I've heard about teachers going to all sorts of lengths to challenge and inspire students. Surely you've seen stories or personal examples of those who offer up themselves for dunking booths, head shaving, hair dying, and all sorts of other fun antics if students meet x, y, or z goal. I've never, however, seen a teacher willing to do something quite as drastic as what a California teacher recently did.
Stanley Richards, a teacher at San Francisco's City Arts and Technology High School, told students he would get a tattoo of the school's former vice principal, Paul Kho, if they raised their standardized test scores significantly. While they were expected to raise scores by 7 points, he said he'd get inked if they raised them by 50. With the bar set so high, he never thought he'd have to do it.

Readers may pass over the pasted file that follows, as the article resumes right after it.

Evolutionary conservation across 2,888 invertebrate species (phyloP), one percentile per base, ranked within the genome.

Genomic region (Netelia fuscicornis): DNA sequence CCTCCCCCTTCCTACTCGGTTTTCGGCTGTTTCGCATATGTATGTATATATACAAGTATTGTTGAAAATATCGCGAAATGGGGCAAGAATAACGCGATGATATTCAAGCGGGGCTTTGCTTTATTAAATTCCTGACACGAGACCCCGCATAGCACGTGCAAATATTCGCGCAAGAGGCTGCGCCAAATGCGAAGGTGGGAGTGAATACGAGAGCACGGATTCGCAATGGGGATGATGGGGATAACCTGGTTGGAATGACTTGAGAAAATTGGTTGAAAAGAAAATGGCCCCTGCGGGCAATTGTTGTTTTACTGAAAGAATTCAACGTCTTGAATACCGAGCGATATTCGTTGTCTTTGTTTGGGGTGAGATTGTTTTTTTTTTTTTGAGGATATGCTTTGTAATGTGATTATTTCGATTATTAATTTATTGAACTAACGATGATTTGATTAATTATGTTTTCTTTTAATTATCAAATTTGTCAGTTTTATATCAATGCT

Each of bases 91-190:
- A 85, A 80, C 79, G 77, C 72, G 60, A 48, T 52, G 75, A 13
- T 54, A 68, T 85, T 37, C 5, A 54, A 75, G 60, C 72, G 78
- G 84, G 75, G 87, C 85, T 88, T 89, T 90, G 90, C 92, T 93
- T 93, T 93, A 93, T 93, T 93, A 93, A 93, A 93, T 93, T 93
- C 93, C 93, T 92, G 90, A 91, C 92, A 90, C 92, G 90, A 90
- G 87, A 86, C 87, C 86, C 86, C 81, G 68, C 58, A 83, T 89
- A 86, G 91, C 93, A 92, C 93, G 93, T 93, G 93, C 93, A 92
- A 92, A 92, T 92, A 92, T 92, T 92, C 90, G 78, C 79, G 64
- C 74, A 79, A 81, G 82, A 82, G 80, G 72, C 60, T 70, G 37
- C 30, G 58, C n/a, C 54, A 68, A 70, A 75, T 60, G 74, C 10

He was wrong.
They did it, and he did too. He revealed his new tat -- a picture of Kho as a samurai warrior with a medallion bearing the test score around his neck -- to them right before school let out for the summer. He calls it a "memorial to the students' achievement," and to his time spent at the school. I call it one incredibly dedicated teacher, and I can only hope my children encounter some like him (tattoos or not) during their school careers.
No matter where your child goes to school, private or public, inner city or fancy boarding school, when it really comes down to it, it's the individual teachers in each classroom who can make a profound impact on his or her or life -- good or bad. What a fabulous way to show students how important his job is to him, and how important they are in this world. Bravo, Mr. Richards!
What's the most dedicated thing you've seen a teacher do?
Images via YouTube